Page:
The fragrance of the tea plant is very attractive to insects, especially moths. [13] This attraction can be beneficial since the plant reproduces by pollination. [6] However, several organisms are also harmful, such as numerous fungi, bacteria, and nematodes that are known for attacking the tea plant. [10]

The History, Production, and Uses of Tea

A tea farm in India, of the species C. sinensis.

Although the exact origin of tea is unknown, the legend goes that the mythical Chinese emperor Shen Nung was tired from work one day and made a fire below a tree to heat water. Some leaves from the tree fell into the pot he was heating, and he tasted the water. He felt more awake and refreshed, and promptly drank the pot to the bottom. The emperor realized the herb's usefulness and decided to research the plant. He gave the brew the name "ch'a", the Chinese word for "to check or investigate". It has been thought that this is symbolic of how tea could help bring balance to humanity. [14] While the credibility of this tale can be questioned, the medicinal uses of tea in China have been dated almost 5000 years. Tea has also played a large role in the culture of certain countries, evident by the Japanese tea ceremony and British teatime. [3]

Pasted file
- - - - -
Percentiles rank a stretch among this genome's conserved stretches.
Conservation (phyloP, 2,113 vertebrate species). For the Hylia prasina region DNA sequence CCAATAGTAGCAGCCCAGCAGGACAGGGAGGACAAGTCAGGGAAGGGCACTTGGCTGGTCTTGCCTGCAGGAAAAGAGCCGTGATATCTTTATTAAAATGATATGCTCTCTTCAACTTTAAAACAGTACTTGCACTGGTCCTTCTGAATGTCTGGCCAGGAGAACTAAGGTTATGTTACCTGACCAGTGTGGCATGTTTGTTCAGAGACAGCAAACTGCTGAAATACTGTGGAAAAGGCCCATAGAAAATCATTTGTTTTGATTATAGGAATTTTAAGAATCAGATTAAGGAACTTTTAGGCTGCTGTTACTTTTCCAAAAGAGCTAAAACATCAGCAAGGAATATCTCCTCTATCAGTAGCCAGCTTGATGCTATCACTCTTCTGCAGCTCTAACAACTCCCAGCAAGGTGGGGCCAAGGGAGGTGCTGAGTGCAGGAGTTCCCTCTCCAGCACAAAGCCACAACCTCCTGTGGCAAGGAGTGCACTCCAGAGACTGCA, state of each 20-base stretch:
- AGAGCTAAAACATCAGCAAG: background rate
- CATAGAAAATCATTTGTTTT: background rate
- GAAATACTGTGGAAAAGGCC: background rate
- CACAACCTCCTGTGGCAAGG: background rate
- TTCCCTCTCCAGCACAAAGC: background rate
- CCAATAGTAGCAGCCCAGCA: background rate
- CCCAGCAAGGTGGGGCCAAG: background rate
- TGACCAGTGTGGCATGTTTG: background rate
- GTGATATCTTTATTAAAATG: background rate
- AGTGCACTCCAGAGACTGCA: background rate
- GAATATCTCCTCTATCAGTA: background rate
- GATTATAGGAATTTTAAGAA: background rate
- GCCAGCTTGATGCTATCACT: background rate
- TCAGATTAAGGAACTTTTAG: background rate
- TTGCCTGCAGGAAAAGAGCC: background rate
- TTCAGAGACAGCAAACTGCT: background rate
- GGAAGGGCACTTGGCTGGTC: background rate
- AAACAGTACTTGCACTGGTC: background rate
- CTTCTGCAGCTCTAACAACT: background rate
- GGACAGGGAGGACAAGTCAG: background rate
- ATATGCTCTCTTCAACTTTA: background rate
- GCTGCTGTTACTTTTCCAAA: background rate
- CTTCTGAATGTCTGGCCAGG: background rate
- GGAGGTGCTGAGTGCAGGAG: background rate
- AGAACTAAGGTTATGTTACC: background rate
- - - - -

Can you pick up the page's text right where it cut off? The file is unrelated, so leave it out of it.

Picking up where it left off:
There are three main methods of processing the leaves of C. sinensis to produce tea, but they all start similarly. Fresh leaves are picked from the new growth of the plant; the highest quality crop can be obtained just after the plant's period of dormancy, as it has been concluded that leaves with slow development will produce better flavors. [10] Then, the leaves are bruised and wilted in sunlight or warm air. Finally, they are rolled, twisted, and bruised again. At this point, firing, or heating the leaves would result in green tea. If the leaves were allowed to ferment for a long time before being rolled and twisted, they would become black because of oxidation. This not only darkens the leaves' color but also brings out new flavor compounds, known as tannins. Firing at this point stops the process and produces black tea. The last main method consists of only partially fermenting the leaves, so that there are still flavors of the fresh green tea yet some of the black tea. This results in oolong tea. [14] Along with these types of teas, C. sinensis also produces white and puer, or bolay, tea. [4] Another species, C. Assamica, is used for the production of Indian tea. [3] The numerous other flavors seen on the market are a result of blending teas, mostly with black tea. [14]